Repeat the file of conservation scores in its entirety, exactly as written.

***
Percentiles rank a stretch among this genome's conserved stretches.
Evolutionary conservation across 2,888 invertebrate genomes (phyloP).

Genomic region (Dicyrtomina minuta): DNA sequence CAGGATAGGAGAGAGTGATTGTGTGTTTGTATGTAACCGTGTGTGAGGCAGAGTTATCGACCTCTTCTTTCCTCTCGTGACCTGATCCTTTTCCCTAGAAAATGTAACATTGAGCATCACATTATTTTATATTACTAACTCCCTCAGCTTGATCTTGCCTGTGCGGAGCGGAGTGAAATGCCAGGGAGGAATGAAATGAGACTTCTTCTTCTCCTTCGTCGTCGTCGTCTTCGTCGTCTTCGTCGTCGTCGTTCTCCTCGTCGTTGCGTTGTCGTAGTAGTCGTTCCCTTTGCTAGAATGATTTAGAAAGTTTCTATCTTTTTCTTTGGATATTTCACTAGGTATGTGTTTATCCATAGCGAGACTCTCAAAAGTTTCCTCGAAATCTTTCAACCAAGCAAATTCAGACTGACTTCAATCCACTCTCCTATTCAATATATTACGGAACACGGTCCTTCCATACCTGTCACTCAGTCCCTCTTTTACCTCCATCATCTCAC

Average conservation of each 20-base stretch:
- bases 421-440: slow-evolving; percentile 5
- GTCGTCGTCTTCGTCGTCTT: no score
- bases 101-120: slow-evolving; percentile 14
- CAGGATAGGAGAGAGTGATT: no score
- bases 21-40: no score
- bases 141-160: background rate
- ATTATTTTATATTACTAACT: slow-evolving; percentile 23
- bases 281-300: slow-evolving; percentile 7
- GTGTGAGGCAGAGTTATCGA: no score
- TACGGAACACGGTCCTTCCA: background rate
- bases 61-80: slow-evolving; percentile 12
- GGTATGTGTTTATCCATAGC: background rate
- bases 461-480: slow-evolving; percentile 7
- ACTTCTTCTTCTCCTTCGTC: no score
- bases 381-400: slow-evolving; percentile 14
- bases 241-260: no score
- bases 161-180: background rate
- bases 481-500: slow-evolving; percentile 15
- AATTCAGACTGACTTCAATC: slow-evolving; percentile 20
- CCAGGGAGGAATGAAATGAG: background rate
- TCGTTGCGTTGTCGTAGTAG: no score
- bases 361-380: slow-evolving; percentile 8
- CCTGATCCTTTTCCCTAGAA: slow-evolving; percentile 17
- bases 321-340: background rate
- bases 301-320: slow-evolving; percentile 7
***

Percentiles rank a stretch among this genome's conserved stretches.
Evolutionary conservation across 2,888 invertebrate genomes (phyloP).

Genomic region (Dicyrtomina minuta): DNA sequence CAGGATAGGAGAGAGTGATTGTGTGTTTGTATGTAACCGTGTGTGAGGCAGAGTTATCGACCTCTTCTTTCCTCTCGTGACCTGATCCTTTTCCCTAGAAAATGTAACATTGAGCATCACATTATTTTATATTACTAACTCCCTCAGCTTGATCTTGCCTGTGCGGAGCGGAGTGAAATGCCAGGGAGGAATGAAATGAGACTTCTTCTTCTCCTTCGTCGTCGTCGTCTTCGTCGTCTTCGTCGTCGTCGTTCTCCTCGTCGTTGCGTTGTCGTAGTAGTCGTTCCCTTTGCTAGAATGATTTAGAAAGTTTCTATCTTTTTCTTTGGATATTTCACTAGGTATGTGTTTATCCATAGCGAGACTCTCAAAAGTTTCCTCGAAATCTTTCAACCAAGCAAATTCAGACTGACTTCAATCCACTCTCCTATTCAATATATTACGGAACACGGTCCTTCCATACCTGTCACTCAGTCCCTCTTTTACCTCCATCATCTCAC

Average conservation of each 20-base stretch:
- bases 421-440: slow-evolving; percentile 5
- GTCGTCGTCTTCGTCGTCTT: no score
- bases 101-120: slow-evolving; percentile 14
- CAGGATAGGAGAGAGTGATT: no score
- bases 21-40: no score
- bases 141-160: background rate
- ATTATTTTATATTACTAACT: slow-evolving; percentile 23
- bases 281-300: slow-evolving; percentile 7
- GTGTGAGGCAGAGTTATCGA: no score
- TACGGAACACGGTCCTTCCA: background rate
- bases 61-80: slow-evolving; percentile 12
- GGTATGTGTTTATCCATAGC: background rate
- bases 461-480: slow-evolving; percentile 7
- ACTTCTTCTTCTCCTTCGTC: no score
- bases 381-400: slow-evolving; percentile 14
- bases 241-260: no score
- bases 161-180: background rate
- bases 481-500: slow-evolving; percentile 15
- AATTCAGACTGACTTCAATC: slow-evolving; percentile 20
- CCAGGGAGGAATGAAATGAG: background rate
- TCGTTGCGTTGTCGTAGTAG: no score
- bases 361-380: slow-evolving; percentile 8
- CCTGATCCTTTTCCCTAGAA: slow-evolving; percentile 17
- bases 321-340: background rate
- bases 301-320: slow-evolving; percentile 7